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Hi
I have a class Derived which implements an interface Base, something like this
class Base {
public:
    virtual void foo () = 0;
};
 
class Derived : public Base {
public:
    Derived (int i = 5) {
        data = new double [i];
    }
    ~Derived () {
        foo ();
    }
    void foo () {
        if (data) {
            delete []data;
        }
    }
private:
    double *data; // an array
};
The foo here as you can see does the cleaning up routine. Now I create an instance of class Derived and store it to variable of type Base:
int n;
Base *base;
n = 1024 * 1024 * 8; // some random big number
base = new Derived (n);
delete base;
After this, the used resources still not reclaimed, although the variable base is already invalid. I notice that It doesn't even go to the destructor of ~Derived() hence the resources is still there. I don't know why, maybe someone can explain this.
 
After a little while I come up with a solution:
int n;
Base *base;
n = 1024 * 1024 * 8;
base = new Derived (n);
 
Derived *p;
p = dynamic_cast<Derived*>(base);
if (p) {
    delete p;
}
Are there any other solution than this?
Posted 21-Sep-12 10:35am
Comments
Sergey Alexandrovich Kryukov at 21-Sep-12 17:46pm
   
Pretty good simple question, clearly formulated. (Unfortunately, this is so rare these days.) I voted 4 (not 5 because you still miss something :-).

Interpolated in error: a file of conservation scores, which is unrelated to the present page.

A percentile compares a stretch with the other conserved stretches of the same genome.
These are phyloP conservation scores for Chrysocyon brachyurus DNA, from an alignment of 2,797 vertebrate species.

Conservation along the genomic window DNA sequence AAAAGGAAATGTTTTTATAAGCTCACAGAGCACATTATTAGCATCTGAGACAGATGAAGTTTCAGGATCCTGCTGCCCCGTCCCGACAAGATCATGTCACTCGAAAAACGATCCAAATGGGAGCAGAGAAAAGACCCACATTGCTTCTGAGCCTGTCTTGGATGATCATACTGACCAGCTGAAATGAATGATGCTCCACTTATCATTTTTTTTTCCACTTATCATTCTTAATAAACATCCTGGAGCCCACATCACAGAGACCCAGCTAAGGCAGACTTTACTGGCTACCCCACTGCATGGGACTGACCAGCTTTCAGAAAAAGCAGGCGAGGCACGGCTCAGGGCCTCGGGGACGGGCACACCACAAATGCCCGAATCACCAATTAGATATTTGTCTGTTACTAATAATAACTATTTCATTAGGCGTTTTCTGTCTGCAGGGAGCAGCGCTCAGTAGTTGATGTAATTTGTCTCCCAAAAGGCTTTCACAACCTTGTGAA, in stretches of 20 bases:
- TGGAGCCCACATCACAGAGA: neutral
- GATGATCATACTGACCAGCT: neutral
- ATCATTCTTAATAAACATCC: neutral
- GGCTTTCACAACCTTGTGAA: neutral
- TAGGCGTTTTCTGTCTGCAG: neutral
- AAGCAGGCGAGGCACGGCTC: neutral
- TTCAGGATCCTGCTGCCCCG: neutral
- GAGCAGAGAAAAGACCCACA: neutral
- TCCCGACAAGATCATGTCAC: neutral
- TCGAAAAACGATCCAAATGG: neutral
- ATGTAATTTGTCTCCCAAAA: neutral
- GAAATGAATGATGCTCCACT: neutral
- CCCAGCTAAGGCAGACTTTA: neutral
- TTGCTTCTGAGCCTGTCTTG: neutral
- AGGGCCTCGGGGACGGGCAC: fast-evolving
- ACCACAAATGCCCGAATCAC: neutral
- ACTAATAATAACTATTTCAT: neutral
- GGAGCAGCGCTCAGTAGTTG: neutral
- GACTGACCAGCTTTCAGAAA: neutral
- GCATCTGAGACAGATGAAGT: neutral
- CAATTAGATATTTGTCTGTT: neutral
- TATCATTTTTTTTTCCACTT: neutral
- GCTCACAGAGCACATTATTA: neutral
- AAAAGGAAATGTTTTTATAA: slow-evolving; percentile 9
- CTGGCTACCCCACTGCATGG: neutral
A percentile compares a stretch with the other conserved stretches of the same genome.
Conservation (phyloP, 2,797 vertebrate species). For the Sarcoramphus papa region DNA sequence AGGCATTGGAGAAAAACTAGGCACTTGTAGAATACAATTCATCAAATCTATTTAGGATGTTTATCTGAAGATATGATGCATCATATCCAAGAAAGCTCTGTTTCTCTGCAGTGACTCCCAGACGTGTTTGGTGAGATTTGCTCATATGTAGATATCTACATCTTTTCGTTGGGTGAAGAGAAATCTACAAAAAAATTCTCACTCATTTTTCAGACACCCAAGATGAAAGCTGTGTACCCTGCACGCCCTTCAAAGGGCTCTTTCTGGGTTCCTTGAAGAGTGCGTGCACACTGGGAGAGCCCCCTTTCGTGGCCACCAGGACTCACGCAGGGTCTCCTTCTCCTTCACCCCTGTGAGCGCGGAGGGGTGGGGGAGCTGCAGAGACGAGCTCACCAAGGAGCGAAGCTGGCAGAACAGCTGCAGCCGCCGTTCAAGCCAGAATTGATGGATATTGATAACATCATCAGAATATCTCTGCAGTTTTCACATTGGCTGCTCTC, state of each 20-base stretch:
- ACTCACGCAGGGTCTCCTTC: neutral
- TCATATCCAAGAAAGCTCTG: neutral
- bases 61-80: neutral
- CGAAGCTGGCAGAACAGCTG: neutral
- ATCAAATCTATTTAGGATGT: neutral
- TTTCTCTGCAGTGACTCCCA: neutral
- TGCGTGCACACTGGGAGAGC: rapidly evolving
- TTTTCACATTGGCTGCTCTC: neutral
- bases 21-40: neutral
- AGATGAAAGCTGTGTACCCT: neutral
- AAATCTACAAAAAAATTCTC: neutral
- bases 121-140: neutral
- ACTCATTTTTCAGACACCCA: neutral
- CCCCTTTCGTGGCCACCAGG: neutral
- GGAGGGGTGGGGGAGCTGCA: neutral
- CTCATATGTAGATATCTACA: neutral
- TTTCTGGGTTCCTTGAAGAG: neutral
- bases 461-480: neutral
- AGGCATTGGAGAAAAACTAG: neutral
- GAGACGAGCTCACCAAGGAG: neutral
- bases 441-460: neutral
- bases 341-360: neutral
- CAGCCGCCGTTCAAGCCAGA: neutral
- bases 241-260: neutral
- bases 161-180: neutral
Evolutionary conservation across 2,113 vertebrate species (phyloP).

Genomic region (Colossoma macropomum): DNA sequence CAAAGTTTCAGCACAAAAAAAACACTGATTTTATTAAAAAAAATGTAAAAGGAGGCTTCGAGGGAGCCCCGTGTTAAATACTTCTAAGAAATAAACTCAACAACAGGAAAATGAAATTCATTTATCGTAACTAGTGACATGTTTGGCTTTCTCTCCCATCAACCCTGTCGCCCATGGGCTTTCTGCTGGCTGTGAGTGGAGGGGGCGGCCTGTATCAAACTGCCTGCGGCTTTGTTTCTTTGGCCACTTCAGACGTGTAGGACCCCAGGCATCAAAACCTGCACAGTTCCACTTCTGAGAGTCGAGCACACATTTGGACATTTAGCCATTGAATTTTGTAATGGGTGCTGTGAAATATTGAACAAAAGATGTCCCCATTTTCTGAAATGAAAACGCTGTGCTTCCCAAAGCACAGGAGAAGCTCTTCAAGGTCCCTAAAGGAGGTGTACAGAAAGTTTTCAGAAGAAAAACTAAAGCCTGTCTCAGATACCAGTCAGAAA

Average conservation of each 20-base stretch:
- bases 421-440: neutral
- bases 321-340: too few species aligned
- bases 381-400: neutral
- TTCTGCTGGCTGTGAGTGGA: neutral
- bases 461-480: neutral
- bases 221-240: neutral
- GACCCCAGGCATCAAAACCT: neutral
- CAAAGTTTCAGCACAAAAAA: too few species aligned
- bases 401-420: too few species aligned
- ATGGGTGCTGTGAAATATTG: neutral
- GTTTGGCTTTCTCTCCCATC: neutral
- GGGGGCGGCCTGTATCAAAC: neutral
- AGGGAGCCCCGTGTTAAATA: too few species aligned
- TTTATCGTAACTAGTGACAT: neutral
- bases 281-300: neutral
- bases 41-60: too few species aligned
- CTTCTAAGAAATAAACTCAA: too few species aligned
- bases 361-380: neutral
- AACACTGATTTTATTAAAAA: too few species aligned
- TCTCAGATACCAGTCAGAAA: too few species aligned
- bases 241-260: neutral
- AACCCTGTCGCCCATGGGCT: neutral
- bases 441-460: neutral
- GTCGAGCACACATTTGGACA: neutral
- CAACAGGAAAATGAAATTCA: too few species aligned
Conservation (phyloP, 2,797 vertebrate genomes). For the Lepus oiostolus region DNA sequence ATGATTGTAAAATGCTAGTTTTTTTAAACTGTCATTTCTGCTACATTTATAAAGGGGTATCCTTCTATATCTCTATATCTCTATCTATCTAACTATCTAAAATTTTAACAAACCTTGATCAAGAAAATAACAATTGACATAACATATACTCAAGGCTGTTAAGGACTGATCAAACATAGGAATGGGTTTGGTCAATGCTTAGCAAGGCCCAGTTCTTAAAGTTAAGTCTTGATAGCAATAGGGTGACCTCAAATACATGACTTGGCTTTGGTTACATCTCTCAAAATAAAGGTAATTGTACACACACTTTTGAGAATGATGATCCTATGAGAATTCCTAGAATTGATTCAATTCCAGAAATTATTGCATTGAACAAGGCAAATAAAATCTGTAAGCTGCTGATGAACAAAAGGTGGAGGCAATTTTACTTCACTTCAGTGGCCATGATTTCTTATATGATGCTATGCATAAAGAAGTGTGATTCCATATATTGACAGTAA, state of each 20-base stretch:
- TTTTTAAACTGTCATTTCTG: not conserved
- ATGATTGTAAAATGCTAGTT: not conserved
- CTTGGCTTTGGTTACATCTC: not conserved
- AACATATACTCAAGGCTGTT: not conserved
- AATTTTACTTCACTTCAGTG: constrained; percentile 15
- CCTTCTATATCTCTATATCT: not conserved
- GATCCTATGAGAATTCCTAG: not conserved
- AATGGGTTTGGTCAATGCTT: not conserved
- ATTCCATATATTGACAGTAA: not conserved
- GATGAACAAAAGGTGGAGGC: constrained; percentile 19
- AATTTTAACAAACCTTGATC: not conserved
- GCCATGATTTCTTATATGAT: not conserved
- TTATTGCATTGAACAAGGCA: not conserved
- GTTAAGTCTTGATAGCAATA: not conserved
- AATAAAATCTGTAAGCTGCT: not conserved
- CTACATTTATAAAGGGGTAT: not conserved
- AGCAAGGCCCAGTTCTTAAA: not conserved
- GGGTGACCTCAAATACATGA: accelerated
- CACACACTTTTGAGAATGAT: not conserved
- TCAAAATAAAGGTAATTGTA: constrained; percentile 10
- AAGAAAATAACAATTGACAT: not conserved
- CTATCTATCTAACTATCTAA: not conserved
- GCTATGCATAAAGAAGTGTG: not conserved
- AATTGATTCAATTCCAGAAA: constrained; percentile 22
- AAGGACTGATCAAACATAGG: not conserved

Please see my solution.
Good luck,
--SA
pasztorpisti at 21-Sep-12 18:25pm
   
Roboust well designed code shouldn't employ dynamic_cast. dynamic_cast usually means you made a bad design decision somewhere. I use it rarely and even in that case only as a temporary hack to spare time for something else that is urgent.
momond19 at 21-Sep-12 20:02pm
   
yea I completely agree with you, that is why I ask for another solution :D
pasztorpisti at 21-Sep-12 20:16pm
   
The fact that you found out that this kind of delete results in bug already presumes some know-how on your side. :-D
Sergey Alexandrovich Kryukov at 21-Sep-12 21:13pm
   
What do you mean? "I know how to make a subtle bug which leaves the code looking innocent"? :-)
--SA
pasztorpisti at 22-Sep-12 6:53am
   
:-) :-) :-) Well we can approach this from different directions... However I think that being able to locate a bug is a very nice skill. Its sad but even some self claimed "veterans" are unable to debug certain bugs.
Sergey Alexandrovich Kryukov at 21-Sep-12 21:14pm